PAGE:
I can understand how excited one can become in the midst of a lively debate and feel the urge to express one’s passionate opinion. But how can we possibly respond well, if we never allow the other person to finish his or her thoughts?
Have we become too inpatient as a culture? Maybe, with people rushing at breakneck speeds to “do it all,” we’re losing the ability to slow down and really listen to what is being said by our spouse, our children, co-workers, friends, and other people we encounter (even our adversaries). Do relationships suffer without good listening skills?
I still remember my mother telling me that it was simply impolite to interrupt another’s flow of thought. And, now that I am older, I understand how right she was--even though recently, I, too, have been guilty of breaking this rule.
It is not only appropriate but ideal to think or reflect upon another’s words, in order to truly understand what the person is saying and to be fully engaged before we communicate our own thoughts? This also could save time and energy, as people spend less time “talking past” each other—as seems so common today—and re-explaining what they’ve just said or meant.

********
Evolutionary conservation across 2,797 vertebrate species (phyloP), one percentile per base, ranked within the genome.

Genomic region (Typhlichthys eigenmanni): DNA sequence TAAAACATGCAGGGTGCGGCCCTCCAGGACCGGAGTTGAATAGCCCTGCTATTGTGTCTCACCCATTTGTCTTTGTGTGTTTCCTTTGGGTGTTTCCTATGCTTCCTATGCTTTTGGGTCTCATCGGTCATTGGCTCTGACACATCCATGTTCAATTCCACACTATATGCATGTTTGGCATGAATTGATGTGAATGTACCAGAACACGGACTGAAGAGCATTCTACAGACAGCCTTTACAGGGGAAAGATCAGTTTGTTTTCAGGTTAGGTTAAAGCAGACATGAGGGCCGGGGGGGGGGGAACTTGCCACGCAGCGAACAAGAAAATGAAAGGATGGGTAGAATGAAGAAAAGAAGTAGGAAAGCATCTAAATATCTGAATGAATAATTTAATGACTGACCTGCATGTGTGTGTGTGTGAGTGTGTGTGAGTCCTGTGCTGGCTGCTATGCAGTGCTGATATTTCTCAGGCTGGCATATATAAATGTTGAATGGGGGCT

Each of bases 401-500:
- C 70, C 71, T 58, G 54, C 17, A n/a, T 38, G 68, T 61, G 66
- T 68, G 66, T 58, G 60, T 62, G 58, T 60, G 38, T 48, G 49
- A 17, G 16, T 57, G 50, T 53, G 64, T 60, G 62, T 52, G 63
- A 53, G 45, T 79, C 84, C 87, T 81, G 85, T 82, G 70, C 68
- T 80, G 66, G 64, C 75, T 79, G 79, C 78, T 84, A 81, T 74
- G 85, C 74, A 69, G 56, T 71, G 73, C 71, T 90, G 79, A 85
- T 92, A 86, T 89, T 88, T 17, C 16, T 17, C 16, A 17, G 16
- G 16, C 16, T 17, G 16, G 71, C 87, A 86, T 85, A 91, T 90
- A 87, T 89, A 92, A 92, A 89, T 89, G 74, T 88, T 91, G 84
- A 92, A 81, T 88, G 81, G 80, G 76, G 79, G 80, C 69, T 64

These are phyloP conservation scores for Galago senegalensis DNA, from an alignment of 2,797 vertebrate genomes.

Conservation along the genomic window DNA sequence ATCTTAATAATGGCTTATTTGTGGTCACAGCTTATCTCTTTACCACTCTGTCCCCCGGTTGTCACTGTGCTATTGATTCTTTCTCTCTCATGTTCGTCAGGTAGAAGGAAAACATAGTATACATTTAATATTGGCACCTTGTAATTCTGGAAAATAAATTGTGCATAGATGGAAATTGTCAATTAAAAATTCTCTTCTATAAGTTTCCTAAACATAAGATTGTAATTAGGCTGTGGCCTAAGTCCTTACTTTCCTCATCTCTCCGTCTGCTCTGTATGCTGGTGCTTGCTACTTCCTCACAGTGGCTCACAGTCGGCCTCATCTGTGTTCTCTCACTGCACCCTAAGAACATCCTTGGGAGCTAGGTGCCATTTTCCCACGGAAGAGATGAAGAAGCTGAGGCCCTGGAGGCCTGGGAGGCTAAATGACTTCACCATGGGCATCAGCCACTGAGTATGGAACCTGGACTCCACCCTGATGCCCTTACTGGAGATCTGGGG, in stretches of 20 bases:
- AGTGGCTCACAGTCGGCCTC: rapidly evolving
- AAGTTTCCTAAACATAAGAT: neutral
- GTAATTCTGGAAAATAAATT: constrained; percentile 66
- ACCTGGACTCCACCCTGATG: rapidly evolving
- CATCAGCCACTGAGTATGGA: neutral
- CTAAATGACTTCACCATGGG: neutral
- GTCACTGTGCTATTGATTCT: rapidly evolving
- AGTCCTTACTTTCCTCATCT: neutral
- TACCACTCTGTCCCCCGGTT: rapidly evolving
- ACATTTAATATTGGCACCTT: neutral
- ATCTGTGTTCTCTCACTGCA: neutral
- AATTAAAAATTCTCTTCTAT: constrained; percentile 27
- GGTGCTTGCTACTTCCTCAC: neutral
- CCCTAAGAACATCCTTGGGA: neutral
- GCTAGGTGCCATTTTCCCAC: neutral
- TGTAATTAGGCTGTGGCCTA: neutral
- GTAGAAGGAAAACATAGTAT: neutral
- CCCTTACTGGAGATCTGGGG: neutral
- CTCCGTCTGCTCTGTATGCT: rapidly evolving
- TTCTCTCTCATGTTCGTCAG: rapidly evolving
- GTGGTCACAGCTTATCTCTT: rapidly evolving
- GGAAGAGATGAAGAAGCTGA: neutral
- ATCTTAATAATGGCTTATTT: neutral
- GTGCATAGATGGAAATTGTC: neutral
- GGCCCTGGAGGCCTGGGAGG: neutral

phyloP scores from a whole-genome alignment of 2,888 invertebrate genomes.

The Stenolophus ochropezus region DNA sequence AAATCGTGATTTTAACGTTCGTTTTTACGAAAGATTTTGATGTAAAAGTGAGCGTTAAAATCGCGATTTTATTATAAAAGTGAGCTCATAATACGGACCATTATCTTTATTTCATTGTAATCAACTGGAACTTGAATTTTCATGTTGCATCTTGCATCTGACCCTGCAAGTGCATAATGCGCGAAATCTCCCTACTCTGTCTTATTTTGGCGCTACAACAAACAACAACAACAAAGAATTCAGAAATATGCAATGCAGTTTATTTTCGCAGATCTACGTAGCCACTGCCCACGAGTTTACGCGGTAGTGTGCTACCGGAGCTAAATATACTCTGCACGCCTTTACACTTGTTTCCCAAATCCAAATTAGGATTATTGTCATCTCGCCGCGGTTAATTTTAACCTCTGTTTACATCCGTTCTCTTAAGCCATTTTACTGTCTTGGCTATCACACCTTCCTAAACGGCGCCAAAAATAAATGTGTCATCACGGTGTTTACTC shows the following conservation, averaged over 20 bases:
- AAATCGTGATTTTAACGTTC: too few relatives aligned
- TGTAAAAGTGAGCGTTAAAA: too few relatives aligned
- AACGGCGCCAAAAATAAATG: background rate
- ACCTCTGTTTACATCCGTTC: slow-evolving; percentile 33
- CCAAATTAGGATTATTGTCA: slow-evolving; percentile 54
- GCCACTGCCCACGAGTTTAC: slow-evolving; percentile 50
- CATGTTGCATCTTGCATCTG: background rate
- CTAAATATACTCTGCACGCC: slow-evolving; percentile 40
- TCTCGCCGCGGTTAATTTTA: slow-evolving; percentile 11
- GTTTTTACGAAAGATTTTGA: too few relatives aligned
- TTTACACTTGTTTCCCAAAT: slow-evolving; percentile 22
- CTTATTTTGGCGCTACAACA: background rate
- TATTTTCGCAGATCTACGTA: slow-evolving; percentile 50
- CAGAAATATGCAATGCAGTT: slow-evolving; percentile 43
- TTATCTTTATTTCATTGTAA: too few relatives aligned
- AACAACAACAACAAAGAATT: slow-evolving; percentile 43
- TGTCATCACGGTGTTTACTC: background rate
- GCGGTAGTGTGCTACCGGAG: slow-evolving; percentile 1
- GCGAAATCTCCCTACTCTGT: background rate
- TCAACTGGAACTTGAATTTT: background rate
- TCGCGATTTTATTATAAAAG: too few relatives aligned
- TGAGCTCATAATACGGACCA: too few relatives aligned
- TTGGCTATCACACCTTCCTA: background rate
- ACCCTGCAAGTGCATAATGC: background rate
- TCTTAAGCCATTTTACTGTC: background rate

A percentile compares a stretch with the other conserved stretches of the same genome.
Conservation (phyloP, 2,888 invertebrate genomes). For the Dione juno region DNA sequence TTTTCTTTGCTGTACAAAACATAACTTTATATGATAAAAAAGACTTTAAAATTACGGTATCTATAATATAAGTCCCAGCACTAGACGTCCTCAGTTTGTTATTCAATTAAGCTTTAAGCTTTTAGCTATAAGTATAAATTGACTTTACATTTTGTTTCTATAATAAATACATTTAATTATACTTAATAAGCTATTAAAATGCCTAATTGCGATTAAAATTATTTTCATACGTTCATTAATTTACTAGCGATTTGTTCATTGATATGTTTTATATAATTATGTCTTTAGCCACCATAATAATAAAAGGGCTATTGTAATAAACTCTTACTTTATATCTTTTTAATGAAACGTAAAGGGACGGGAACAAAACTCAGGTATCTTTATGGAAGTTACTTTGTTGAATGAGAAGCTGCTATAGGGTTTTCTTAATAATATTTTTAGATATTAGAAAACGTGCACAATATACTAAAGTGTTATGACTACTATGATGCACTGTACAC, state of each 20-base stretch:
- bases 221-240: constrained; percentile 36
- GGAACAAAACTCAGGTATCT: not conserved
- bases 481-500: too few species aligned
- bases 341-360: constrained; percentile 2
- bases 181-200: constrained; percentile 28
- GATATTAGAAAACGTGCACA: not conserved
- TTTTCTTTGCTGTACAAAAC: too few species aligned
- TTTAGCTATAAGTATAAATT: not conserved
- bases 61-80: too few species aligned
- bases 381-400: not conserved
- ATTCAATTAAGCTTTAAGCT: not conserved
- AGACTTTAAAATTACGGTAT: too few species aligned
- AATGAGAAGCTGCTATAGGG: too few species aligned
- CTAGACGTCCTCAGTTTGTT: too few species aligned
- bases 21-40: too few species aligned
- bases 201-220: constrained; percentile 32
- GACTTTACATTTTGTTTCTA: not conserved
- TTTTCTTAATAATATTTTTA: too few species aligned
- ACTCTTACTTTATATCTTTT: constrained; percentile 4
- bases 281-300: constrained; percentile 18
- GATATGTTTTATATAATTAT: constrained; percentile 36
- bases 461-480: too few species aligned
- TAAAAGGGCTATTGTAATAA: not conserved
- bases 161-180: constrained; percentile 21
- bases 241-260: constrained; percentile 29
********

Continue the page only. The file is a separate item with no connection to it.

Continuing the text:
If we’re truthful, as adults, we’re not good at remaining silent and our children are following suit. It seems “waiting one’s turn” has disappeared. Many children fail to use the words “excuse me” when they want our attention or that of teachers or other adult figures. Examples of this would be the repeated shouts of “Mommy” or “Daddy,” along with the physical butting in or, in some cases, aggressive tugging on our shirt sleeves to get our attention. Saying, “I’m sorry, Mommy, but I have to . . . “or merely being patient while waiting their turn is often absent.
As an Etiquette Coach teaching good manners and proper social skills to children and teenagers, I question what is happening to our listening skills. We have to understand that our children emulate our behavior. We need to illustrate on a daily basis good listening skills and a show of respect for another’s view.